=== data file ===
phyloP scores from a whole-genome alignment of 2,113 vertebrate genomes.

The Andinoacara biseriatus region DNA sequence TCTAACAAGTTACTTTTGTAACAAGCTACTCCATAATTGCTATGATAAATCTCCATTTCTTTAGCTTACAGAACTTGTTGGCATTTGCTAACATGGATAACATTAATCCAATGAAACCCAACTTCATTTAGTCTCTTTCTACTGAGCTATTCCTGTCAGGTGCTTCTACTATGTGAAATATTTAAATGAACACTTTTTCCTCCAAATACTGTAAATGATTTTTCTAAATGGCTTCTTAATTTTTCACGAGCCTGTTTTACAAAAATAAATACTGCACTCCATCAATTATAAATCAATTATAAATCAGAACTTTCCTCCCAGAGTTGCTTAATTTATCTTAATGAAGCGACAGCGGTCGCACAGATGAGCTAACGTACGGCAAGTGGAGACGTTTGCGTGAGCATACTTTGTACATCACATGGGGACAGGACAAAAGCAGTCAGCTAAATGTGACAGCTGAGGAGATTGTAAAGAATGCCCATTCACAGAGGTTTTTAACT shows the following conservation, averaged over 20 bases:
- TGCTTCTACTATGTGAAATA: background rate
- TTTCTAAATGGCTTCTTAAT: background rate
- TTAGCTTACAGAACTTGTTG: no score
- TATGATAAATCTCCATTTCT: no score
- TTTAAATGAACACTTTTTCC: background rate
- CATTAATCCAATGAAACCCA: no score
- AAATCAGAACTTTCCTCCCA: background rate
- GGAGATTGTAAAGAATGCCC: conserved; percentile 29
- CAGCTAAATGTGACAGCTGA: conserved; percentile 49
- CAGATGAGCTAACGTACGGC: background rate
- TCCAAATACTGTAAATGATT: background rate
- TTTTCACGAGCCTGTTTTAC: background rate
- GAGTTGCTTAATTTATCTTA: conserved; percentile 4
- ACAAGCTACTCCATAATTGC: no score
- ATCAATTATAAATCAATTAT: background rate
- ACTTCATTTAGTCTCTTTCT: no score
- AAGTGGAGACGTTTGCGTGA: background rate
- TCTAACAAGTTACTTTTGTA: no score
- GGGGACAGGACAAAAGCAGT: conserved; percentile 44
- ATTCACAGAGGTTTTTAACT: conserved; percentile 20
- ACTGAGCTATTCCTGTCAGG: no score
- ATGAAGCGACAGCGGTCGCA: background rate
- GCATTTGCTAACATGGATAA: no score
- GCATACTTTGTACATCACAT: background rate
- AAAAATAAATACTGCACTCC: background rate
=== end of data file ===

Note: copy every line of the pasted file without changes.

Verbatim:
phyloP scores from a whole-genome alignment of 2,113 vertebrate genomes.

The Andinoacara biseriatus region DNA sequence TCTAACAAGTTACTTTTGTAACAAGCTACTCCATAATTGCTATGATAAATCTCCATTTCTTTAGCTTACAGAACTTGTTGGCATTTGCTAACATGGATAACATTAATCCAATGAAACCCAACTTCATTTAGTCTCTTTCTACTGAGCTATTCCTGTCAGGTGCTTCTACTATGTGAAATATTTAAATGAACACTTTTTCCTCCAAATACTGTAAATGATTTTTCTAAATGGCTTCTTAATTTTTCACGAGCCTGTTTTACAAAAATAAATACTGCACTCCATCAATTATAAATCAATTATAAATCAGAACTTTCCTCCCAGAGTTGCTTAATTTATCTTAATGAAGCGACAGCGGTCGCACAGATGAGCTAACGTACGGCAAGTGGAGACGTTTGCGTGAGCATACTTTGTACATCACATGGGGACAGGACAAAAGCAGTCAGCTAAATGTGACAGCTGAGGAGATTGTAAAGAATGCCCATTCACAGAGGTTTTTAACT shows the following conservation, averaged over 20 bases:
- TGCTTCTACTATGTGAAATA: background rate
- TTTCTAAATGGCTTCTTAAT: background rate
- TTAGCTTACAGAACTTGTTG: no score
- TATGATAAATCTCCATTTCT: no score
- TTTAAATGAACACTTTTTCC: background rate
- CATTAATCCAATGAAACCCA: no score
- AAATCAGAACTTTCCTCCCA: background rate
- GGAGATTGTAAAGAATGCCC: conserved; percentile 29
- CAGCTAAATGTGACAGCTGA: conserved; percentile 49
- CAGATGAGCTAACGTACGGC: background rate
- TCCAAATACTGTAAATGATT: background rate
- TTTTCACGAGCCTGTTTTAC: background rate
- GAGTTGCTTAATTTATCTTA: conserved; percentile 4
- ACAAGCTACTCCATAATTGC: no score
- ATCAATTATAAATCAATTAT: background rate
- ACTTCATTTAGTCTCTTTCT: no score
- AAGTGGAGACGTTTGCGTGA: background rate
- TCTAACAAGTTACTTTTGTA: no score
- GGGGACAGGACAAAAGCAGT: conserved; percentile 44
- ATTCACAGAGGTTTTTAACT: conserved; percentile 20
- ACTGAGCTATTCCTGTCAGG: no score
- ATGAAGCGACAGCGGTCGCA: background rate
- GCATTTGCTAACATGGATAA: no score
- GCATACTTTGTACATCACAT: background rate
- AAAAATAAATACTGCACTCC: background rate